The Institute is seeking to map the fantastic range of outdoor learning interventions across the UK. Interventions that are designed to enable children and young people to form sustainable self-led relationships with the natural environment, engage more effectively with education to benefit from better health and well-being. We are encouraging a debate and seeking support providers of outdoor learning and influence UK government through the ‘Outdoor Citizens’ campaign.

  • Outdoor learning can help build social, cultural and nature connection. Modelling, mentoring and local champions are all helpful with this, especially where families lack confidence in how to enable outdoor play and learning.
  • Identity, self-awareness and character may all be supported by defining ‘self’ in the context of the natural environment and in relation to others. However, creating opportunities for this to happen cannot be prescriptive due to varying pace of personal development and social and physical and cultural contexts.
  • Supporting a young person to achieve a sustainable, healthy (physical & mental) and self-led relationship with nature also needs to pay attention to experiential learning and reflective capability, not just variety of activity and location.




Childhood progression in outdoor learning


Outdoor Learning Research

There is a growing body of research about outdoor learning and its value in various arenas. For a detailed look at "What is Outdoor Learning" look at Roger Greenaway under 'What is Outdoor Learning' on our Research page. Part of the IOL remit is to gather, disseminate and evaluate gaps in the research base.



Are you interested in commissioning outdoor learning

Whether you are looking to commission outdoor learning for a school residential, personal / social development programme, team development, management or leadership programme, education session, professional development or for any other reason, there are some simple things you need to look out for:

For working with young people, there are a number of different accreditations, qualifications, good practice guidelines and benchmarks that you can look for. Some are imperative, others voluntary. These will also vary depending on where in the UK you are. Simple things to look for are the AALA (Adventure Activities Licencing Authority) badge and relevant sporting awards for the activities you are doing.

If an organisation or individual is a member of the Institute, you can rest assured they have signed up to our code of conduct. For all our current organisational members, and to search for some in your area see here. We have also set standards for professionalism in our sector through our accreditation structure for individual outdoor learning practitioners. You can find a map of currently accredited individuals here.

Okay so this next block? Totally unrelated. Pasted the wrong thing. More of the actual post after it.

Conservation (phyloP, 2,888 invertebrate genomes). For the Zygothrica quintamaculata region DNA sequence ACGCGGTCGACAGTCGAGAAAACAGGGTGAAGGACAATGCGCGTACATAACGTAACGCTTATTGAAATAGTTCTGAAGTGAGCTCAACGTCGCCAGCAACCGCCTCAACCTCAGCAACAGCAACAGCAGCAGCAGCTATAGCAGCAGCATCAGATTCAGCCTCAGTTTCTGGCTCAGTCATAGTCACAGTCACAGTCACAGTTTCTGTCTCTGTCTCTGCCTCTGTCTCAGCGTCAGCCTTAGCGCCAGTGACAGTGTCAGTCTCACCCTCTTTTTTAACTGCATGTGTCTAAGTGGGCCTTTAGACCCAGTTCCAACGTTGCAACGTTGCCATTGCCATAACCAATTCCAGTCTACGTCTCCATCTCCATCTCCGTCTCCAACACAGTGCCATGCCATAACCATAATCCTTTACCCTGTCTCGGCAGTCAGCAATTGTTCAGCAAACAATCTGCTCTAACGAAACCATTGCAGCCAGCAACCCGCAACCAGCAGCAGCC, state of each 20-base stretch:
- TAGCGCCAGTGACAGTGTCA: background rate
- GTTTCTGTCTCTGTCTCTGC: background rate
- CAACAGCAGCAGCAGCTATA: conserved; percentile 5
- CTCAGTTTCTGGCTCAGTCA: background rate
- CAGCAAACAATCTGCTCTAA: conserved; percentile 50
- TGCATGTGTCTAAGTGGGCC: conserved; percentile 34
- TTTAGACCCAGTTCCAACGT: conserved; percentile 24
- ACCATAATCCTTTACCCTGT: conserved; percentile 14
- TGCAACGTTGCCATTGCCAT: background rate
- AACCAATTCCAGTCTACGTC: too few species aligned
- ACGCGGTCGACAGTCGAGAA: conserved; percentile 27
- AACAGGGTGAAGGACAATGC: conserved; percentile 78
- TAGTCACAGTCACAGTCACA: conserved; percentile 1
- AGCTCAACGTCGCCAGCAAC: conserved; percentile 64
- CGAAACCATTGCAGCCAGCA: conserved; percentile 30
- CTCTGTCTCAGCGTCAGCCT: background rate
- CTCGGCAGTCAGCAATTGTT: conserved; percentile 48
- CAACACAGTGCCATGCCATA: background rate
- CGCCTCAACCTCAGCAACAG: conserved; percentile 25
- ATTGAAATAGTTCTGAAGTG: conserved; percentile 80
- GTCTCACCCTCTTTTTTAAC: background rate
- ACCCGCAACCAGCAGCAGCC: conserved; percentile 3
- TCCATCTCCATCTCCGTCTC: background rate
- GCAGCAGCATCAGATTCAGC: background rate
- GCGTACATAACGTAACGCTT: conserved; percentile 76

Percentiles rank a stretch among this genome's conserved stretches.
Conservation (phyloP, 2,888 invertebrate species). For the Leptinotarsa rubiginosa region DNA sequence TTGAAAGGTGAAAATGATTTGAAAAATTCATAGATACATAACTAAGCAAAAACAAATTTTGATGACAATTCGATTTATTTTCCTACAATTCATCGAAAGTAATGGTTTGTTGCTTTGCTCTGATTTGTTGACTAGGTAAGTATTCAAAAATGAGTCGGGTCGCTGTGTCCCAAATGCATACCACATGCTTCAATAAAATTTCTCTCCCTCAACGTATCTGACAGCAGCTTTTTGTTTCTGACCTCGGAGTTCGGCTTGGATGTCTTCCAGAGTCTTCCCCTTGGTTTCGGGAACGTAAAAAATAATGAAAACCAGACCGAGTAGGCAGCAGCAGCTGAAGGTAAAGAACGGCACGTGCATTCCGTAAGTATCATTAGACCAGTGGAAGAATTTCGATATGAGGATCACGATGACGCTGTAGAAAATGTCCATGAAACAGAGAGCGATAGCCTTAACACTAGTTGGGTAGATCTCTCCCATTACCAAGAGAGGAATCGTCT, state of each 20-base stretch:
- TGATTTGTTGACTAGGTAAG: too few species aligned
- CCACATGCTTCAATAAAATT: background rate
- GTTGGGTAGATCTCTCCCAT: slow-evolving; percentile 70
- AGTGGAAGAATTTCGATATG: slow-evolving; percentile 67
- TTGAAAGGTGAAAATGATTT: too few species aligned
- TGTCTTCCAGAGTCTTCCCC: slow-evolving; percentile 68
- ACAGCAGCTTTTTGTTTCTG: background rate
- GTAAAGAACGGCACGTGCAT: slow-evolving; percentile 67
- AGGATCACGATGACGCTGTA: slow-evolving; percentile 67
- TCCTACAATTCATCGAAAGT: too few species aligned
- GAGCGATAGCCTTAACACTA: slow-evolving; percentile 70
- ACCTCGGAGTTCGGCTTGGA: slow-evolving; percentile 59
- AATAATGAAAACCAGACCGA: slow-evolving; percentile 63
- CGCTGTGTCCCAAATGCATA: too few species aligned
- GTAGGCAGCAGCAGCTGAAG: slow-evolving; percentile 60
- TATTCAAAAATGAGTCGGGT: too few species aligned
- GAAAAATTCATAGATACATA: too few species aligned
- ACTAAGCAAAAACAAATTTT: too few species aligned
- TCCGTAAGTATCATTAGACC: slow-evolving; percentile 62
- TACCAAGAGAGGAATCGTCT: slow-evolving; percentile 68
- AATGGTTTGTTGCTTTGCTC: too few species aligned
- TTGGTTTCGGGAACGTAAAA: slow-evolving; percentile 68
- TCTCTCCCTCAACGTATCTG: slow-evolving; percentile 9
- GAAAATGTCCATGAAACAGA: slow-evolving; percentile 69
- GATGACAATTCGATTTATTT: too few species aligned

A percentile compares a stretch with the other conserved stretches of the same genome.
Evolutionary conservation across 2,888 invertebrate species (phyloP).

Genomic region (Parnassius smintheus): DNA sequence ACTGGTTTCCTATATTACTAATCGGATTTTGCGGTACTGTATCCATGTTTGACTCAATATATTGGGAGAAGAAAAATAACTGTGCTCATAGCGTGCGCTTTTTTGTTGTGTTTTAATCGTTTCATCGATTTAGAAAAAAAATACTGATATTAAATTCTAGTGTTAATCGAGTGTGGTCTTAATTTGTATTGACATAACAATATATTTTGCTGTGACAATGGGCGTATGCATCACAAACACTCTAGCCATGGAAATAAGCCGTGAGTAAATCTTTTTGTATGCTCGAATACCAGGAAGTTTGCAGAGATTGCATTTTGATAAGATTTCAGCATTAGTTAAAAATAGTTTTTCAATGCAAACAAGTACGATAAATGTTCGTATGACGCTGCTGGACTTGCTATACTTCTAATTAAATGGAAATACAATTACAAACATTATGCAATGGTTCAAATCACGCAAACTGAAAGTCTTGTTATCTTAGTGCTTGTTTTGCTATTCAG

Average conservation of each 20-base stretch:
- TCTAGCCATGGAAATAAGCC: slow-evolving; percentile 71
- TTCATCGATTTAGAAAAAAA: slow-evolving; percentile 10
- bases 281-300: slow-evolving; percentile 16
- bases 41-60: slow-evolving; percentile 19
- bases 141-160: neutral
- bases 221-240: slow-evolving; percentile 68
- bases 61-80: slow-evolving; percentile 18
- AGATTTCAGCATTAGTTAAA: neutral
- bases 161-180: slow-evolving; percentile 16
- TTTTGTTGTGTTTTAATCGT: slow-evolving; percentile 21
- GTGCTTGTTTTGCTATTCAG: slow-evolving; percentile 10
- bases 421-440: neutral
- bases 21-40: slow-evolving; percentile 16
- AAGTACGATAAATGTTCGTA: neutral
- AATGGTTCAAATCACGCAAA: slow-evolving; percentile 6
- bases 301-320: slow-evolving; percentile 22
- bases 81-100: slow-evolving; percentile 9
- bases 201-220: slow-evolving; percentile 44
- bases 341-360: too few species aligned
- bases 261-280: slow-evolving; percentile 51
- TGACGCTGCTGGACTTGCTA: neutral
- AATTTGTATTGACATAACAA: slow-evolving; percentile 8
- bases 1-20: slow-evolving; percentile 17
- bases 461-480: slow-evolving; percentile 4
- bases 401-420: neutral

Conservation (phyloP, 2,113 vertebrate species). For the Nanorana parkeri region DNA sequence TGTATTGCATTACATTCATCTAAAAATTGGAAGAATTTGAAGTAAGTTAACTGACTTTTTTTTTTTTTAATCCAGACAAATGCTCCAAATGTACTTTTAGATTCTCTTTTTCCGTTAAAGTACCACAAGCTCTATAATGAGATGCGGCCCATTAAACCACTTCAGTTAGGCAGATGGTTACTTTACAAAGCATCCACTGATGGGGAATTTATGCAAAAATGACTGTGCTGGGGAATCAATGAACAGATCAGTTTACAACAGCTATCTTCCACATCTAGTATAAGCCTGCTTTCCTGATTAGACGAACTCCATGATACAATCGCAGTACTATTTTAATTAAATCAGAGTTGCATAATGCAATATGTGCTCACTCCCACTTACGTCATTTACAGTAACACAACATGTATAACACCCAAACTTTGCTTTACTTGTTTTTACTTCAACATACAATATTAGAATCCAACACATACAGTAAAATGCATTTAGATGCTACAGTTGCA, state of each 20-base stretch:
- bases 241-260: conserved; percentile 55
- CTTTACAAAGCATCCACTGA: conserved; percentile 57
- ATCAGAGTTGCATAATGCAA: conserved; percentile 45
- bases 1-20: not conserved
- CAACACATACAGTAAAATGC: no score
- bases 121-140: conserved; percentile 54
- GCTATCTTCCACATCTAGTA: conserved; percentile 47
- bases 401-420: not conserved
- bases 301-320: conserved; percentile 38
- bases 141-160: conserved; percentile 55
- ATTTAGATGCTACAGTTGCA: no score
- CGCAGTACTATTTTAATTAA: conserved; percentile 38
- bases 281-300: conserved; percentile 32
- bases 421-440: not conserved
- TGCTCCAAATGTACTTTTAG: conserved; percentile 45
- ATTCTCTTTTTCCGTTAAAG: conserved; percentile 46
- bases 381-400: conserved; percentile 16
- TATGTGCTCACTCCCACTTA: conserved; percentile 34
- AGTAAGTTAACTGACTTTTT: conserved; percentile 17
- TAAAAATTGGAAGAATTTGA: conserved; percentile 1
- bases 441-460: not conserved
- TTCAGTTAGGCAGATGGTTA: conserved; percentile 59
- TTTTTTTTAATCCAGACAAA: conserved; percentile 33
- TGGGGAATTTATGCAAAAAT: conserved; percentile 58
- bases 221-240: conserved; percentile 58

Are you interested in getting into the outdoor learning profession?

Outdoor learning is an incredibly rewarding career and people come to it in so many different ways, from different places and at different times of their lives. We have a few stories from some of our members.

Some people start out as outdoor instructors, on college and university courses, as teachers, as management & leadership specialists, in the armed forces, as youth workers and activity coaches. There is no one clear pathway in outdoor learning, but here are some journeys that we have mapped. You are likely to spend time outdoors with groups of people and seeing some really awesome stuff happen with those people. You will need to be responsible, personally and environmentally aware and emotionally intelligent.

Are you looking for specialist support and advice?

We have people local to you and nationally that can offer specialist support or advice in the area in which you are looking.

We have a variety of specialist groups within our membership, who’s remit it is to influence thinking in these areas. You can approach them with questions or join to talk about professional practice, discuss issues and emerging opportunities in their particular area. You could join one of these. Currently we have the following professional practice groups:

We have the following professional discussion groups;

Still not sure who to talk to? Call us and if we can’t help directly, we will point you in the right direction.

Are you spreading the word about outdoor learning?

We would love to hear what you are doing, and can share through our social media, newsletters and blogs what is going on.

If you have professional practice to share, why not write an article for Horizons?

If you are conducting research and want to add it to our research compilation, please get in touch.


IOl and Outdoor Learning



Warwick Mill Business Centre, Warwick Bridge, Carlisle, Cumbria, CA4 8RR

+44 (0)1228 564580